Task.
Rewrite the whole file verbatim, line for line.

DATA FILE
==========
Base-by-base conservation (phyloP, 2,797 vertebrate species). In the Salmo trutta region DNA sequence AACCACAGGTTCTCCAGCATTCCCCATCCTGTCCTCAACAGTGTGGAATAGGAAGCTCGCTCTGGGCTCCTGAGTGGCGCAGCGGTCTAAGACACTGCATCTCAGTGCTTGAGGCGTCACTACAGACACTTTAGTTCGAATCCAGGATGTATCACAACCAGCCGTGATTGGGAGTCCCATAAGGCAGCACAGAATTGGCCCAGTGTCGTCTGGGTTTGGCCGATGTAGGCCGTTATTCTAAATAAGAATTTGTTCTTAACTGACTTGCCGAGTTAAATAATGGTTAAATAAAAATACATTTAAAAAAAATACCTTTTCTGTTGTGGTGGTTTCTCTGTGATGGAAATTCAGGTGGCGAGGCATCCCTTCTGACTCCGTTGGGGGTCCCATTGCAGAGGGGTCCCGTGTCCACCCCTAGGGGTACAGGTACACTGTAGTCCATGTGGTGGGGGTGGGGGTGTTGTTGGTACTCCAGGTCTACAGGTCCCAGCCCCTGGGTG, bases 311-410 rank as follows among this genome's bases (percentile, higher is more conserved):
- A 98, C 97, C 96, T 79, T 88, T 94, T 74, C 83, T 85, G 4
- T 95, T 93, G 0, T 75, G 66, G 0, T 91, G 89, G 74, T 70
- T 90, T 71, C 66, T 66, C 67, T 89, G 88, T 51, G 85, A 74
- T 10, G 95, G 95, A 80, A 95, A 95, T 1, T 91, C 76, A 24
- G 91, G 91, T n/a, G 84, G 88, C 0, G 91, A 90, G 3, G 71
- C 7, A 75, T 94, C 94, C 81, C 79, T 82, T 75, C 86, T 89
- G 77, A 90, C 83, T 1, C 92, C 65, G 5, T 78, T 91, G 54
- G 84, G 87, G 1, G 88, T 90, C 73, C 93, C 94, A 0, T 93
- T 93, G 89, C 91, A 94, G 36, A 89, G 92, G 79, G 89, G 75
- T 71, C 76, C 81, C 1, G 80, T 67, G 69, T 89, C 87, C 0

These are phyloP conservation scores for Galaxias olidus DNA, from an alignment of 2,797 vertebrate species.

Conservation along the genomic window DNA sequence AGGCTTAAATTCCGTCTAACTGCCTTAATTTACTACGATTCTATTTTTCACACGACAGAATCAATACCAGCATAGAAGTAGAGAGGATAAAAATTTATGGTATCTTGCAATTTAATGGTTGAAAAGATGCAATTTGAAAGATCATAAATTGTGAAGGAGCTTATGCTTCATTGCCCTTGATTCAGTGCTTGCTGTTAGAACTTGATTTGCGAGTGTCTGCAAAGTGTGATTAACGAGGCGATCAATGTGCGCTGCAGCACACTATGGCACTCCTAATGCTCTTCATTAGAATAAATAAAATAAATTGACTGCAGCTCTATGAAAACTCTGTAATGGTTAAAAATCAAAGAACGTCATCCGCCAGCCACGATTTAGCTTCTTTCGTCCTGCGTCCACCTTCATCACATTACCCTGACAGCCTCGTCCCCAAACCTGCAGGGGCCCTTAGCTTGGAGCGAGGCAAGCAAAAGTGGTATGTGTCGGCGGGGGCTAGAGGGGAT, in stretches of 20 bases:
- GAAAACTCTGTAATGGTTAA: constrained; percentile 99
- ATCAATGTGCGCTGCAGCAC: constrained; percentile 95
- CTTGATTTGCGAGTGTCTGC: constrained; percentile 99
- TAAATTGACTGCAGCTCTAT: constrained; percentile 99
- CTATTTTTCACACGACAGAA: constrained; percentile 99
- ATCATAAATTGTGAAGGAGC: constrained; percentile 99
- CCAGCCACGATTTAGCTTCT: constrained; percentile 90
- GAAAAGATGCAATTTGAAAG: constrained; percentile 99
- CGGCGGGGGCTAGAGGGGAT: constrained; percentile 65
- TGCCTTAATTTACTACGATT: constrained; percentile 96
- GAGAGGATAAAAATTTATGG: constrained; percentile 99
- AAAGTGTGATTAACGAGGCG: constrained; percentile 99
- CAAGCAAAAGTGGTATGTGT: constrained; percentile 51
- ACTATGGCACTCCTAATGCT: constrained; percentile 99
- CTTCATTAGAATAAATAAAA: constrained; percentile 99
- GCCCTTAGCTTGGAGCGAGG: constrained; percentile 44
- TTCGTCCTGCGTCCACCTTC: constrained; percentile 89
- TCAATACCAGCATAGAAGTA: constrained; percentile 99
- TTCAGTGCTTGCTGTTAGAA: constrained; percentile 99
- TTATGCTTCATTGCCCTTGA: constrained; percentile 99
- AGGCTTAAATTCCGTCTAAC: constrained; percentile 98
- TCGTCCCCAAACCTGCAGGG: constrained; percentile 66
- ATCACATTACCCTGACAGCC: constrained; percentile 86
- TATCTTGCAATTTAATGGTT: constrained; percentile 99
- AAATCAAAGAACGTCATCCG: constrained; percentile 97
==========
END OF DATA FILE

Base-by-base conservation (phyloP, 2,797 vertebrate species). In the Salmo trutta region DNA sequence AACCACAGGTTCTCCAGCATTCCCCATCCTGTCCTCAACAGTGTGGAATAGGAAGCTCGCTCTGGGCTCCTGAGTGGCGCAGCGGTCTAAGACACTGCATCTCAGTGCTTGAGGCGTCACTACAGACACTTTAGTTCGAATCCAGGATGTATCACAACCAGCCGTGATTGGGAGTCCCATAAGGCAGCACAGAATTGGCCCAGTGTCGTCTGGGTTTGGCCGATGTAGGCCGTTATTCTAAATAAGAATTTGTTCTTAACTGACTTGCCGAGTTAAATAATGGTTAAATAAAAATACATTTAAAAAAAATACCTTTTCTGTTGTGGTGGTTTCTCTGTGATGGAAATTCAGGTGGCGAGGCATCCCTTCTGACTCCGTTGGGGGTCCCATTGCAGAGGGGTCCCGTGTCCACCCCTAGGGGTACAGGTACACTGTAGTCCATGTGGTGGGGGTGGGGGTGTTGTTGGTACTCCAGGTCTACAGGTCCCAGCCCCTGGGTG, bases 311-410 rank as follows among this genome's bases (percentile, higher is more conserved):
- A 98, C 97, C 96, T 79, T 88, T 94, T 74, C 83, T 85, G 4
- T 95, T 93, G 0, T 75, G 66, G 0, T 91, G 89, G 74, T 70
- T 90, T 71, C 66, T 66, C 67, T 89, G 88, T 51, G 85, A 74
- T 10, G 95, G 95, A 80, A 95, A 95, T 1, T 91, C 76, A 24
- G 91, G 91, T n/a, G 84, G 88, C 0, G 91, A 90, G 3, G 71
- C 7, A 75, T 94, C 94, C 81, C 79, T 82, T 75, C 86, T 89
- G 77, A 90, C 83, T 1, C 92, C 65, G 5, T 78, T 91, G 54
- G 84, G 87, G 1, G 88, T 90, C 73, C 93, C 94, A 0, T 93
- T 93, G 89, C 91, A 94, G 36, A 89, G 92, G 79, G 89, G 75
- T 71, C 76, C 81, C 1, G 80, T 67, G 69, T 89, C 87, C 0

These are phyloP conservation scores for Galaxias olidus DNA, from an alignment of 2,797 vertebrate species.

Conservation along the genomic window DNA sequence AGGCTTAAATTCCGTCTAACTGCCTTAATTTACTACGATTCTATTTTTCACACGACAGAATCAATACCAGCATAGAAGTAGAGAGGATAAAAATTTATGGTATCTTGCAATTTAATGGTTGAAAAGATGCAATTTGAAAGATCATAAATTGTGAAGGAGCTTATGCTTCATTGCCCTTGATTCAGTGCTTGCTGTTAGAACTTGATTTGCGAGTGTCTGCAAAGTGTGATTAACGAGGCGATCAATGTGCGCTGCAGCACACTATGGCACTCCTAATGCTCTTCATTAGAATAAATAAAATAAATTGACTGCAGCTCTATGAAAACTCTGTAATGGTTAAAAATCAAAGAACGTCATCCGCCAGCCACGATTTAGCTTCTTTCGTCCTGCGTCCACCTTCATCACATTACCCTGACAGCCTCGTCCCCAAACCTGCAGGGGCCCTTAGCTTGGAGCGAGGCAAGCAAAAGTGGTATGTGTCGGCGGGGGCTAGAGGGGAT, in stretches of 20 bases:
- GAAAACTCTGTAATGGTTAA: constrained; percentile 99
- ATCAATGTGCGCTGCAGCAC: constrained; percentile 95
- CTTGATTTGCGAGTGTCTGC: constrained; percentile 99
- TAAATTGACTGCAGCTCTAT: constrained; percentile 99
- CTATTTTTCACACGACAGAA: constrained; percentile 99
- ATCATAAATTGTGAAGGAGC: constrained; percentile 99
- CCAGCCACGATTTAGCTTCT: constrained; percentile 90
- GAAAAGATGCAATTTGAAAG: constrained; percentile 99
- CGGCGGGGGCTAGAGGGGAT: constrained; percentile 65
- TGCCTTAATTTACTACGATT: constrained; percentile 96
- GAGAGGATAAAAATTTATGG: constrained; percentile 99
- AAAGTGTGATTAACGAGGCG: constrained; percentile 99
- CAAGCAAAAGTGGTATGTGT: constrained; percentile 51
- ACTATGGCACTCCTAATGCT: constrained; percentile 99
- CTTCATTAGAATAAATAAAA: constrained; percentile 99
- GCCCTTAGCTTGGAGCGAGG: constrained; percentile 44
- TTCGTCCTGCGTCCACCTTC: constrained; percentile 89
- TCAATACCAGCATAGAAGTA: constrained; percentile 99
- TTCAGTGCTTGCTGTTAGAA: constrained; percentile 99
- TTATGCTTCATTGCCCTTGA: constrained; percentile 99
- AGGCTTAAATTCCGTCTAAC: constrained; percentile 98
- TCGTCCCCAAACCTGCAGGG: constrained; percentile 66
- ATCACATTACCCTGACAGCC: constrained; percentile 86
- TATCTTGCAATTTAATGGTT: constrained; percentile 99
- AAATCAAAGAACGTCATCCG: constrained; percentile 97